How to Eat Eggs If You Have High Cholesterol, According to Dietitians

Key Takeaways

  • Current data suggests you don’t have to avoid eggs to avoid high cholesterol.
  • Eating an egg every day aligns with a heart-healthy eating pattern in most situations.

Scrambled, poached, or deviled, eggs are a versatile and popular food. But these nutritional powerhouses—and their yolks in particular—have been demonized for their cholesterol content in the past.

If you are extra cognizant of your heart health and trying to keep your cholesterol in check, you may be wondering if you should opt for egg whites only or avoid eggs altogether. And you might be surprised to learn that recommendation changes in the last four years suggest there’s now room for a whole egg each day in most diets.

How Much Cholesterol Do Eggs Have?

Eating an entire egg will fuel your body with several important nutrients, including protein, vitamin B12, and choline but one large egg also has 207 milligrams of dietary cholesterol. This is nearly two-thirds of the daily limit formerly suggested by the American Heart Association. More current guidelines suggest keeping dietary cholesterol “as low as possible without compromising the nutritional adequacy of the diet.” This can make eating this food sound like an obvious no when focusing on heart health.

That’s actually not the case.

“Dietary cholesterol isn’t the same thing as blood cholesterol,” registered dietitian Elizabeth Shaw, RDN, told Verywell. “Eating cholesterol doesn’t necessarily mean that your blood cholesterol will be raised.”

Although dietary cholesterol was once a nutrient thought to contribute to heart disease, a 2019 American Heart Association science advisory report on dietary cholesterol and cardiovascular risk found that research does not support an association between dietary cholesterol and cardiovascular risk.

Can You Eat Eggs on a Heart-Healthy Diet?

Heart-healthy eating can include eggs, as supported by a 2020 analysis from the Harvard School of Public Health. Specifically, this data evaluated the association between egg intake and cardiovascular disease risk among men and women in the United States.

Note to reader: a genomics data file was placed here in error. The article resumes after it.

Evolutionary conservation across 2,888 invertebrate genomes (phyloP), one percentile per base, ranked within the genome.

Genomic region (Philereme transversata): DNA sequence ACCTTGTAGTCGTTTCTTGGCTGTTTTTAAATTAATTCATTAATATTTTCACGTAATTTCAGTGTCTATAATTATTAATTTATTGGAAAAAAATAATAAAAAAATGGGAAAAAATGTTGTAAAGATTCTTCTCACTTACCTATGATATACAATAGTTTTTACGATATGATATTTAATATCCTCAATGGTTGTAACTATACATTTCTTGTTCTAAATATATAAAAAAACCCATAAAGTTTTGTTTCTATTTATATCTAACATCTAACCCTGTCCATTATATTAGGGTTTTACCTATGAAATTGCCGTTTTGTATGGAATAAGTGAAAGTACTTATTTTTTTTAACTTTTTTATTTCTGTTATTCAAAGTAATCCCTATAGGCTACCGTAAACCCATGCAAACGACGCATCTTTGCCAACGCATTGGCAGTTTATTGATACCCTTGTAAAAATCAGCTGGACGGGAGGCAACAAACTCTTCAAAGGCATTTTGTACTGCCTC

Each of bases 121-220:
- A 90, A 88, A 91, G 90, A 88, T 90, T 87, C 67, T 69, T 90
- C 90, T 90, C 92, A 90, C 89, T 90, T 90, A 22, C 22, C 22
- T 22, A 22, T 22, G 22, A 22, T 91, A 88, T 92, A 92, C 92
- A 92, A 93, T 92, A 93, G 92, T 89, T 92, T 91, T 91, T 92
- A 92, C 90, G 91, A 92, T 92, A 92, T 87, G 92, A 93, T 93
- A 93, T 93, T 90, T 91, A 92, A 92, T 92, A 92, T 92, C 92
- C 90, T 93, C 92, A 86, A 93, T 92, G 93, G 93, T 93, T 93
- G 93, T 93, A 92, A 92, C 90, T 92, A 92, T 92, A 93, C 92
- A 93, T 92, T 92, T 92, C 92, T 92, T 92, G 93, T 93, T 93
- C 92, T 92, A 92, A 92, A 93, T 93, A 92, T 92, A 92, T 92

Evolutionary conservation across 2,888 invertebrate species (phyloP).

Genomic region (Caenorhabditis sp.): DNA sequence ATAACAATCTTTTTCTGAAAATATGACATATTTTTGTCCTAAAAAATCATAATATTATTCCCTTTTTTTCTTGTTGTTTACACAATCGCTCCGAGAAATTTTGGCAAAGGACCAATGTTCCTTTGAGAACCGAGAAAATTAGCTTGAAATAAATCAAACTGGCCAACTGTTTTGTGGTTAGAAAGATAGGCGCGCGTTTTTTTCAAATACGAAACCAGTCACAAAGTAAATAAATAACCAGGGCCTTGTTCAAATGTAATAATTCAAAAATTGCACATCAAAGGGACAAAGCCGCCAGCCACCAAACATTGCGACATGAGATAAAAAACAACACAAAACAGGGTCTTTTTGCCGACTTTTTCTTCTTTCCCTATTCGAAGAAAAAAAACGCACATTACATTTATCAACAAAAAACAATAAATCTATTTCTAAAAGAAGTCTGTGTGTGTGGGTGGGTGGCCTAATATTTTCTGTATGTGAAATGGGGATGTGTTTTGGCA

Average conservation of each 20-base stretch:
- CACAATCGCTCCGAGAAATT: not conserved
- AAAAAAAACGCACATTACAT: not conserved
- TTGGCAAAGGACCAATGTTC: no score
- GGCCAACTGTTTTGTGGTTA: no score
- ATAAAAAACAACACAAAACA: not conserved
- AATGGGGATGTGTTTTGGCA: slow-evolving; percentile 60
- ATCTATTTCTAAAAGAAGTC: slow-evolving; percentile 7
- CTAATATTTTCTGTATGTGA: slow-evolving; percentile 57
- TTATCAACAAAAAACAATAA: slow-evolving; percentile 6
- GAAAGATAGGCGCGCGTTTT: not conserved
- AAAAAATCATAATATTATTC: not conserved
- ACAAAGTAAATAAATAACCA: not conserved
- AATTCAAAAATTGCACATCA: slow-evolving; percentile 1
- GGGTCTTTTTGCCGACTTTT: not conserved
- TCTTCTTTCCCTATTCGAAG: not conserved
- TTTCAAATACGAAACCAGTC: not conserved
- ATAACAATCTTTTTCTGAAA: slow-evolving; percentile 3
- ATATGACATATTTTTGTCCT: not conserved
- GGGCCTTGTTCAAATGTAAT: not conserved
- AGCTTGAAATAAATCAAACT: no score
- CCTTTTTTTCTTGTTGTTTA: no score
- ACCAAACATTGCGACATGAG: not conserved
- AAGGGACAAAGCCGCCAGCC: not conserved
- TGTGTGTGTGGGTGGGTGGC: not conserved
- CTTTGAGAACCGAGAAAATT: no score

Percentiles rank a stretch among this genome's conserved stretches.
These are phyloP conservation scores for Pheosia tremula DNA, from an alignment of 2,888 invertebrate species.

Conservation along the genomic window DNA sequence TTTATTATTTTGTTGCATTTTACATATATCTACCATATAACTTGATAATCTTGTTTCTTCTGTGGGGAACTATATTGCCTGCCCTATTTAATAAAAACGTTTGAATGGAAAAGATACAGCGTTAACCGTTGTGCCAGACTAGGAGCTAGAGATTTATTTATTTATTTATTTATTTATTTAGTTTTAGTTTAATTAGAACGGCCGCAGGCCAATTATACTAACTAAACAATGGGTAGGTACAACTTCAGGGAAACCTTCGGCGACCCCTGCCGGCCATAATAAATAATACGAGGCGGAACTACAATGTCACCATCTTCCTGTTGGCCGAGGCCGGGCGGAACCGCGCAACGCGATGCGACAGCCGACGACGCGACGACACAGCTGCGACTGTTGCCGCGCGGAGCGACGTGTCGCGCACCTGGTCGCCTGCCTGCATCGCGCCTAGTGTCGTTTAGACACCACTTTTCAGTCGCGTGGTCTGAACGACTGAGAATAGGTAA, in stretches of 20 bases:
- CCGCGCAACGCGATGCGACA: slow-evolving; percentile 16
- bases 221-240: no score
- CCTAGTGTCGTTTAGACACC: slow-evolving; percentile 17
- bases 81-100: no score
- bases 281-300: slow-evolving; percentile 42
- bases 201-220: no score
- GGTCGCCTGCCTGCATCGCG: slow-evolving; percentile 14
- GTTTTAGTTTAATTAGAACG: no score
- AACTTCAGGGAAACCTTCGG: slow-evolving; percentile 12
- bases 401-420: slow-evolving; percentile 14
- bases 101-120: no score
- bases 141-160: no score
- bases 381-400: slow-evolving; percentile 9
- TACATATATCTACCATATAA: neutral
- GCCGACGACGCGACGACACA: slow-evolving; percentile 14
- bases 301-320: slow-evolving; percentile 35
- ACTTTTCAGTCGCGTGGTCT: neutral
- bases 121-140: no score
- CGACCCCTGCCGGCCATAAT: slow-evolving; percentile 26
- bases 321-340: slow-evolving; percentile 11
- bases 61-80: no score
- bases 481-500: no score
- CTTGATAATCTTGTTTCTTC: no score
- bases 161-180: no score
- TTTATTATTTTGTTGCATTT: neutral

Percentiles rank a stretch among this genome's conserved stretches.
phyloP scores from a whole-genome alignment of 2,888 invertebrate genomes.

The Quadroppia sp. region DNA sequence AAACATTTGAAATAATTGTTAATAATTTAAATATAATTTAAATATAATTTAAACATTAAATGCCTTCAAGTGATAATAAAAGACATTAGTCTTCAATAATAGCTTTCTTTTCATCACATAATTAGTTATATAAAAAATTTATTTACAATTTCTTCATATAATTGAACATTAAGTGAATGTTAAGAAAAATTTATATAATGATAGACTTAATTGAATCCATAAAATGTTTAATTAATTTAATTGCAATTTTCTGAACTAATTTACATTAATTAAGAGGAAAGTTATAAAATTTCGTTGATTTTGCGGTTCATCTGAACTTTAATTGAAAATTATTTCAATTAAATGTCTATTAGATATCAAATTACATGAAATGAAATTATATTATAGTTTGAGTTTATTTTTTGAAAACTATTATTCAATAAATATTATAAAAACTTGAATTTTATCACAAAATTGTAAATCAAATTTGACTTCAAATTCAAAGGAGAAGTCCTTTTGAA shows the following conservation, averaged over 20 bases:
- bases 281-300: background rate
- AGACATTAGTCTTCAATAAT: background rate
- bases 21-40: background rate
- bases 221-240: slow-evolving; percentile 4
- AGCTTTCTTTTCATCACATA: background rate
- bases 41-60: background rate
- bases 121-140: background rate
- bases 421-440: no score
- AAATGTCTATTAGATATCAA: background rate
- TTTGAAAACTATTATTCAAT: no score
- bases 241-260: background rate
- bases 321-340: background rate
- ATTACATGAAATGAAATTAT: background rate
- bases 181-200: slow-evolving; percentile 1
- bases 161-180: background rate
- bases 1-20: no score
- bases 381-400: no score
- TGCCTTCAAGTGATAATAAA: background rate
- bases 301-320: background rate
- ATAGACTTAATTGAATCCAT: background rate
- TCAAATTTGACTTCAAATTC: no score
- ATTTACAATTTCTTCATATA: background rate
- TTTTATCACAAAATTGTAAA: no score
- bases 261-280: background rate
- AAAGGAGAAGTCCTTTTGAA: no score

After 32 years of follow-up, researchers found that consuming at least one egg per day was not associated with incident cardiovascular disease risk after adjusting for lifestyle and dietary factors. Further analysis, which included a meta-analysis, showed that moderate egg consumption (up to one egg per day) is not associated with cardiovascular disease risk overall, and is associated with potentially lower cardiovascular disease risk in Asian populations.

One report published in the Journal of Family Practice included details that clinical trials have found no link between egg intake and increased risk for heart disease.

Perhaps most authoritatively, as of 2019, the American Heart Association states that eggs can be included in a heart-healthy diet for healthy adults. The organization’s guidance says:

  • Healthy individuals can include a whole egg daily in heart-healthy dietary patterns.
  • For older healthy individuals, given the nutritional benefits and convenience of eggs, consumption of up to two eggs per day is acceptable within the context of a heart- healthy diet.
  • Vegetarians who do not consume meat-based cholesterol-containing foods may include more eggs in their diets within the context of moderation.

While the American Heart Association still places caution on dietary cholesterol for people with high cholesterol, a growing body of research indicates eggs can be included in heart-healthy dietary patterns even in people at risk for cardiovascular disease.

The Healthiest Ways to Include Eggs in Your Diet

If your goal is to follow a diet that supports heart health, you can absolutely include eggs, with a few caveats.

Even though there is no disputing that the combo is delish, eating eggs with high-fat meats should not become a habit. Consuming cholesterol sources in tandem with saturated and trans fats leads to increases in blood cholesterol.

Try to eat eggs with vegetables when you can, since vegetables like kale and Brussels sprouts are linked to a lower risk of cardiovascular disease. Consuming eggs with veggies can also help your body better absorb the nutrients found in vegetables, like vitamin E and carotenoids.

Chef and registered dietitian Sara Haas, RDN, LD, offered Verywell some ideas for eating eggs beyond the standard omelet or hard boiled options:

  • Enjoy eggs over thick-cut whole-grain bread that is toasted and topped with canned black beans, pico de Gallo, and a cooked egg.
  • Make curried egg salad by tossing hard-boiled eggs with plain Greek yogurt, toasted curry, onions, and celery. This salad can be stuffed in a pita with baby lettuce.
  • Make muffin tin eggs by whisking eggs with cooked spinach and garlic, roasted red peppers, and feta. Then, bake them in a muffin tin. Once the muffin tin eggs are cooked and cooled, they can be eaten immediately or stored in the refrigerator or freezer.

What This Means For You

Eating eggs appears to be acceptable for generally healthy people, and eating the yolk doesn’t appear to cause elevated cholesterol.